Making Memories: SCV marches in Savannah’s St. Patrick’s Day Parade
By Capt. Phil Walters, Civil War Courier
As we passed over the traffic jam on I-16 heading east to Savannah, I thought the day would be interesting as the streets of Historic Savannah would surely be filled to capacity with revelers enjoying a fine warm day to watch a parade. I was not disappointed.
After some "back road" maneuvering to the staging area, my girlfriend Terrie and I finally found our contingency of folks we would be parading with. The members of the Savannah Militia camp #1657, Sons of Confederate Veterans had invited us to visit with them and experience this great parade in the fellowship of fellow Southerners. Camp Commander Don Newman and 2nd Lt. Commander Ron Coats welcomed us upon arrival.
The parade is part of the Savannah Militia’s camp efforts to honor past Southern American Veterans and draw interest to the topic. Since the formation of the Confederate States of America in 1861, this parade has hosted a Confederate unit for 150 years.
Our Confederate appearance in this parade is in itself historic and a continuance of a long tradition.
Parade organizers assigned the camp staging area with a very large contingency of military, veterans and educational intuitions. We visited with folks from all branches of the U.S. Armed services, VFW groups, Vietnam, Korea and WWII groups and a multitude of military schools and academies.
We were warmly received in this sea of uniforms and were proud to be here with them. After meeting many members of our group, the Captain of the Confederate soldiers called the soldiers to formation for a weapons inspection as the parade organizers had given the thumbs up for us to fire the muskets during the parade.
Our unit was somewhere around the 100th unit to start, so we enjoyed the many other units beginning the parade before us as they passed to our front. Nearly an hour passed before we stepped off onto the route and into the streets.
The sun was beginning to warm the day as we left the cool shade of Forsyth Park into the streets of historic Savannah. Most in our group were in period outfits; large hoop skirts for the ladies and wool trousers and jackets for the men. Needless to say, it quickly gets warm in these cloths and you start to understand how a sheep feels on a warm sunny day; however, all were not concerned with their personal comfort because the crowds lining the street were large, enthusiastic and happy to see "the Boys in Gray" parade before them.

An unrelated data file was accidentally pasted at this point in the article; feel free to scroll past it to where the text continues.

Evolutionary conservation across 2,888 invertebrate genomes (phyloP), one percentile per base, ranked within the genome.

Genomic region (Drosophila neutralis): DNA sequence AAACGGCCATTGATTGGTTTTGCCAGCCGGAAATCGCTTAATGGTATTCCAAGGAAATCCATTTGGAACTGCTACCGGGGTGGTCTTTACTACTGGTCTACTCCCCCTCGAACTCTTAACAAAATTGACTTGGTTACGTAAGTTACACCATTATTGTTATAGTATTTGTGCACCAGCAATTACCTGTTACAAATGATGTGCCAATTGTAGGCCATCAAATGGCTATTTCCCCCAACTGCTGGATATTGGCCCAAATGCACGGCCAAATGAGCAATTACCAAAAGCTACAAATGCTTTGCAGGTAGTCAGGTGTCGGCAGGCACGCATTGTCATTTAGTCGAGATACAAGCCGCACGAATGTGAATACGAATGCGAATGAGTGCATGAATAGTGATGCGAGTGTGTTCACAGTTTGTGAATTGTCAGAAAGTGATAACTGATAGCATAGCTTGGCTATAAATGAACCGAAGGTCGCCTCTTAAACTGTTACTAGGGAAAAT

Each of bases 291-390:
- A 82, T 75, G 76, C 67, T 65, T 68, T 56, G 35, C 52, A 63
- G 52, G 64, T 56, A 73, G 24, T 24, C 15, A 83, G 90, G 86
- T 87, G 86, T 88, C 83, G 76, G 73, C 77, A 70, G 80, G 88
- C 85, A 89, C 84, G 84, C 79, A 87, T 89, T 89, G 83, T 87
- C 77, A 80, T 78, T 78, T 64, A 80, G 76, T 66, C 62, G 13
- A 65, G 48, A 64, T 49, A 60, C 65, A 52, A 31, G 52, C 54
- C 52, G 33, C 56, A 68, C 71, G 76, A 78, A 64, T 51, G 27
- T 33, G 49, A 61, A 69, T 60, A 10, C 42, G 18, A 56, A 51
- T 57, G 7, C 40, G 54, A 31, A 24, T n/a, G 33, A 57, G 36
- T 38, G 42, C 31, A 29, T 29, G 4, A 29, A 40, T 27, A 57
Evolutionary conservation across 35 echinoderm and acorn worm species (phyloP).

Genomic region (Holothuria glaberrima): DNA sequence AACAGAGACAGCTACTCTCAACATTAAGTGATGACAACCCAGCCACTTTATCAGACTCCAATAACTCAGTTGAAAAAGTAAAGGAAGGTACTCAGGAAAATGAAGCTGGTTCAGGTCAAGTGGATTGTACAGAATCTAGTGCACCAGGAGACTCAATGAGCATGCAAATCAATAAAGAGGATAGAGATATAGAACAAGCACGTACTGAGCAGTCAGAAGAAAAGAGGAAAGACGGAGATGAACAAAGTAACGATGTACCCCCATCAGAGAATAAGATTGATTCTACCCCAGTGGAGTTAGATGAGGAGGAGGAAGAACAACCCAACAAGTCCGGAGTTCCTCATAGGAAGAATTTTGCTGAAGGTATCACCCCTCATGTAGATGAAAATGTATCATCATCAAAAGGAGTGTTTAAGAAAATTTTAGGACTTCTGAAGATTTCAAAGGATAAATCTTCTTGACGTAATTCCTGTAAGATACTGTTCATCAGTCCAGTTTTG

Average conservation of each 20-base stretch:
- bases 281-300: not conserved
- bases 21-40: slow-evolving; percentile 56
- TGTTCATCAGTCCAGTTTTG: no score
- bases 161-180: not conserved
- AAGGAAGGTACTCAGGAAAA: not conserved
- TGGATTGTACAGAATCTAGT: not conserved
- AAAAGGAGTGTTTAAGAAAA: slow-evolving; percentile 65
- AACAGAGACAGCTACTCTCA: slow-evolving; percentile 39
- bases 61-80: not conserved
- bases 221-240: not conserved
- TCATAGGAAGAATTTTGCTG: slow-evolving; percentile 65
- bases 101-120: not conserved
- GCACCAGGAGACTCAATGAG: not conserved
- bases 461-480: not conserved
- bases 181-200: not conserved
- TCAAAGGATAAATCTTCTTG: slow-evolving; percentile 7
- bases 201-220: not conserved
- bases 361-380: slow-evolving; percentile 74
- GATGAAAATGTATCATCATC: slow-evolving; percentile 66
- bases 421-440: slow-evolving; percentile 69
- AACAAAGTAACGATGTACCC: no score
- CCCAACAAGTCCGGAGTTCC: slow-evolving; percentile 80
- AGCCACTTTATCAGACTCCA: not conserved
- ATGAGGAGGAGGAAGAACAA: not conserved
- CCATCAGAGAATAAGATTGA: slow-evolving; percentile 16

As we marched, often to cheers, every few blocks the Captain would bark his commands to the soldiers: Halt! Ready Arms! Shoulder! FIRE! With a resonating BOOM, the muskets roared, smoke blew skyward and anyone within a block of us who were not aware of our position received a clear message we had arrived, often by jumping to attention to ascertain the cause of the uproar. This was quickly followed with a deluge of clapping and cheering as all seemed to enjoy the firing of the guns, the echoing of their report and the sulfury smoke that floated through the streets. To cheers again the Captain shouted orders: Shoulder arms! March! And off our group went.
Throughout the route, girls, young ladies and women came running from the sidelines out into the ranks to hug, kiss and "hang strands of beads" upon the boys in gray. One young man, of maybe 5 years of age, marching in Confederate uniform with our group became a frequent "target" of the girls. Many a future fine Southern belles would point to this boy, confer a "plan of attack" with their friends, giggle, then run out, hug, kiss and bead him, afterwards quickly retreating to the safety of the sidelines, all before the boy could hide behind his grandpa. It did not take long for this young Confederate’s neck & face to become red from lipstick and pink from blushing!
As our arms grew weary from waving to the spectators, we turned off Bay Street onto Bull street and came upon the first square where our colors were enthusiastically saluted by an older African American gentleman sporting a "high & tight" hairline, muscular built and wearing a Marine Corp shirt. Once the colors passed, he excitedly waved to our contingency with all returning the affection as his enthusiasm was welcomed after our long march. After nearly two hours on the march, we reached the end of the parade and returned to the staging area at Forsyth Park.
Terrie and I greatly enjoyed the camaraderie of the Savannah camp and the experience of the parade as we felt we too had experienced a little bit of history ourselves, marching in such an historic event over the historic streets of colonial and antebellum Savannah.
The members of the Savannah Militia camp #1657 wish to invite those interested in this event and their many community services (living history events, grave markers and dedications, monument maintenance and period education) to attend their camp meetings and prepare for the next parade in 2012. Meetings are the second Tuesday of each month, 6:30 p.m. in Pooler, Ga. Please visit http://scvsavannah.com/ for more information.